The catalytic production of syngas by the partial oxidation of methane (POM) was investigated over Pd supported on ceria (0.5–2 Pd wt.%) prepared by incipient wetness impregnation and by mechanochemical methods. The performance of the Pd/CeO2 catalyst prepared by milling CeO2 and Pd acetate was superior to that prepared by milling CeO2 and Pd nitrate and to Pd/CeO2 prepared by impregnation from Pd acetate. The best catalytic activity of the Pd/CeO2 catalyst prepared from CeO2 and Pd acetate was obtained by milling at 50 Hz for 5 min. Two-step combustion and reforming reaction mechanism were identified. Remarkably, methane conversion increased progressively with Pd loading for the catalysts prepared by incipient wetness impregnation, whereas low metal loading showed better conversion of methane for the catalysts prepared by ball milling using Pd acetate. This was explained in terms of an impressive dispersion of Pd species with a strong interaction with the surface of ceria, as deduced from transmission electron microscopy, Raman spectroscopy and X-ray photoelectron spectroscopy characterization, which revealed a large quantity of highly oxidized species at the surface. Full article
(This article belongs to the Special Issue Hydrogen Production and Storage)
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Article
Effect of Changing Amounts of Promoters and Base Fe Metal in a Multicomponent Catalyst Supported on Coal-Based Activated Carbon for Fischer–Tropsch Synthesis
Reactions 2021, 2(1), 11-29; https://0-doi-org.brum.beds.ac.uk/10.3390/reactions2010003 - 01 Feb 2021
Viewed by 720
Abstract
The effect of varying the amounts of metals Fe, Cu, K, and Mo was studied on a catalyst supported on activated carbon (AC), which is an item of novelty of this paper. The base-case catalyst contains 16% Fe, 0.9% K, 6% Mo, and [...] Read more.
The effect of varying the amounts of metals Fe, Cu, K, and Mo was studied on a catalyst supported on activated carbon (AC), which is an item of novelty of this paper. The base-case catalyst contains 16% Fe, 0.9% K, 6% Mo, and 0.8% Cu relative to the AC support. For all of the catalysts used, alcohol production is small. The production of hydrocarbons depends upon the amount of Fe and other promoters used. The amount of Fe was increased from 0% to 32% on the catalyst containing base-case amounts of the other materials. While 0% Fe shows no activity towards Fischer–Tropsch synthesis (FTS), 32% Fe shows a marginal increase in FTS activity when compared with 16% Fe. Furthermore, the amount of K was increased from 0% to 1.8%, with the other metals in their base-case amounts. The selectivity of C1–C4 decreases with the addition of K, while the selectivity of C5+ increases. Analogously, the amount of Mo was increased from 0% to 12%. A small amount of Mo results in an increase in FTS activity but decreases with the addition of more Mo. Cu on the catalyst was increased from 0% to 1.6%, with 0.8% Cu proving optimum for FTS. Full article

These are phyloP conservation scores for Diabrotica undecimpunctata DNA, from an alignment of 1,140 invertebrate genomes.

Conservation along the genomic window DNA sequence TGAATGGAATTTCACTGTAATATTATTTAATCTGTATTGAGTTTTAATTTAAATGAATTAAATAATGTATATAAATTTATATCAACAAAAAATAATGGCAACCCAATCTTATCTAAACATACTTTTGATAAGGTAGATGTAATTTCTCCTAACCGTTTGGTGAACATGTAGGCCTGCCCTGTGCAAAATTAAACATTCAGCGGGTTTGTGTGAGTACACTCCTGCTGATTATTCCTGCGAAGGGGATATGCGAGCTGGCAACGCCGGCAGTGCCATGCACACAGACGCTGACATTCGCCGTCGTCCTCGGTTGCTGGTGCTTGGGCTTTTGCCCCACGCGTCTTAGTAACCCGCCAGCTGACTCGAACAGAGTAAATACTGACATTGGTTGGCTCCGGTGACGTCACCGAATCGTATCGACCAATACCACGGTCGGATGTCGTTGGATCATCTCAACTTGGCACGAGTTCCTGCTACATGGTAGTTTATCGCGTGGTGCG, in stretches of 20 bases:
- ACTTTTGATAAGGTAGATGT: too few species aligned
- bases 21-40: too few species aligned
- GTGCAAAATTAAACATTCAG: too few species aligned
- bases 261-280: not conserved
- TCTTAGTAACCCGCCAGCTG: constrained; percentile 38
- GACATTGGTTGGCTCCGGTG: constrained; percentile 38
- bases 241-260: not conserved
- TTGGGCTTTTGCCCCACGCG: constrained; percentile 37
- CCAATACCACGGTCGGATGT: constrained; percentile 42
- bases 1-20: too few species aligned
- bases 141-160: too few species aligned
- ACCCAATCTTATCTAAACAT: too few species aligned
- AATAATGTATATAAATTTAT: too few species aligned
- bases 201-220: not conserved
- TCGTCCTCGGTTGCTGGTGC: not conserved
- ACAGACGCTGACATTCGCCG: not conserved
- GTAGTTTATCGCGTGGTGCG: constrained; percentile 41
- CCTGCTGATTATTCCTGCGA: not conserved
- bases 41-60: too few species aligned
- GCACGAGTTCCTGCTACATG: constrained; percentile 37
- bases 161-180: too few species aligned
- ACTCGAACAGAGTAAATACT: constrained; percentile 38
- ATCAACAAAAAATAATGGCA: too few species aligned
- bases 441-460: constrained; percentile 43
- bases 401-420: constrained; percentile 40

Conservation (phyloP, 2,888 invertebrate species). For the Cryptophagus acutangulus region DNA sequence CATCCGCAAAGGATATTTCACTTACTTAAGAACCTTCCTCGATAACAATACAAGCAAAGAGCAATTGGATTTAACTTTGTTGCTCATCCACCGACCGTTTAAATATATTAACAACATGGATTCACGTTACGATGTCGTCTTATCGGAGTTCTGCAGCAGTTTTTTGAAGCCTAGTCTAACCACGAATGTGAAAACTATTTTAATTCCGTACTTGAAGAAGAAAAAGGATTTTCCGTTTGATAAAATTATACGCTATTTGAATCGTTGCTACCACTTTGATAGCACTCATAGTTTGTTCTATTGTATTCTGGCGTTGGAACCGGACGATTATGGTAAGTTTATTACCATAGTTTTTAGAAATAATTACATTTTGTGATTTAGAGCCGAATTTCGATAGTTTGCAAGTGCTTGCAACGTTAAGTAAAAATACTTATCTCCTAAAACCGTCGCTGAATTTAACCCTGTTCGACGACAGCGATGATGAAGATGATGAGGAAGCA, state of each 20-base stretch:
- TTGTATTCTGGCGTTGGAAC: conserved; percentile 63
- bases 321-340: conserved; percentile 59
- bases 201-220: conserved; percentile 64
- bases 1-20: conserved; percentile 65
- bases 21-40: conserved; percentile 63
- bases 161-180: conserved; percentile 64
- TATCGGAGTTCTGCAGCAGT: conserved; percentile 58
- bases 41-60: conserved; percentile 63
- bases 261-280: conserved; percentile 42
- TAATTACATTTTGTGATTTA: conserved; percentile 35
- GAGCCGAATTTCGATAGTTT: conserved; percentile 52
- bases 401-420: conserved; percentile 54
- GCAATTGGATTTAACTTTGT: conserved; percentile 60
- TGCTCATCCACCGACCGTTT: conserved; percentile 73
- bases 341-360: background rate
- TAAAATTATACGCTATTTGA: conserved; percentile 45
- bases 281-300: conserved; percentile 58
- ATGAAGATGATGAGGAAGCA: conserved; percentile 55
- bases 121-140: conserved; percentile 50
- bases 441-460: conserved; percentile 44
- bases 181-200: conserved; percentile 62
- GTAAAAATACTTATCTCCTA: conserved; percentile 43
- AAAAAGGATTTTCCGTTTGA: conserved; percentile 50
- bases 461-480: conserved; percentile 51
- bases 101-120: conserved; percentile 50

(This article belongs to the Special Issue Catalytic Conversion of Carbonaceous Materials to Fuels and Chemicals)
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Editorial
Acknowledgment to Reviewers of Reactions in 2020
Reactions 2021, 2(1), 10; https://0-doi-org.brum.beds.ac.uk/10.3390/reactions2010002 - 01 Feb 2021
Viewed by 575
Abstract
Peer review is the driving force of journal development, and reviewers are gatekeepers who ensure that Reactions maintains its standards for the high quality of its published papers [...] Full article
Article
Influence of Nanoconfinement on the Hydrogen Release Processes from Sodium Alanate
Reactions 2021, 2(1), 1-9; https://0-doi-org.brum.beds.ac.uk/10.3390/reactions2010001 - 18 Jan 2021
Viewed by 645
Abstract
Sodium alanate (NaAlH4) is a prospective H2 storage material for stationary and mobile applications, as NaAlH4 contains 7.4 wt% of H2, and it is possible to do multiple H2 release and accumulation cycles. Nanoconfinement is a [...] Read more.
Sodium alanate (NaAlH4) is a prospective H2 storage material for stationary and mobile applications, as NaAlH4 contains 7.4 wt% of H2, and it is possible to do multiple H2 release and accumulation cycles. Nanoconfinement is a potential solution to enhance the H2 release properties of NaAlH4. To optimize the supporting material and the synthesis method used for the nanoconfinement of NaAlH4, a better understanding of the influence of nanoconfinement on the H2 release processes is necessary. Thus, the H2 release from bulk, purely nanoconfined, and intermediate NaAlH4 is measured at different temperature ramp rates, and the characteristic parameters for each hydrogen release process are determined. Activation energies for each process are determined using the Kissinger method, and the effect of nanoconfinement on the activation energies is analysed. The impact of nanoconfinement on the H2 release processes from NaAlH4 and the limitations of each process in case of bulk and nanoconfined NaAlH4 are presented and discussed. Nanoconfinement of NaAlH4 decreases activation energies of the initial reversible H2 release steps to between 30 and 45 kJ mol−1 and increased the activation energy of the last irreversible H2 release step to over 210 kJ mol−1. Full article
(This article belongs to the Special Issue Hydrogen Production and Storage)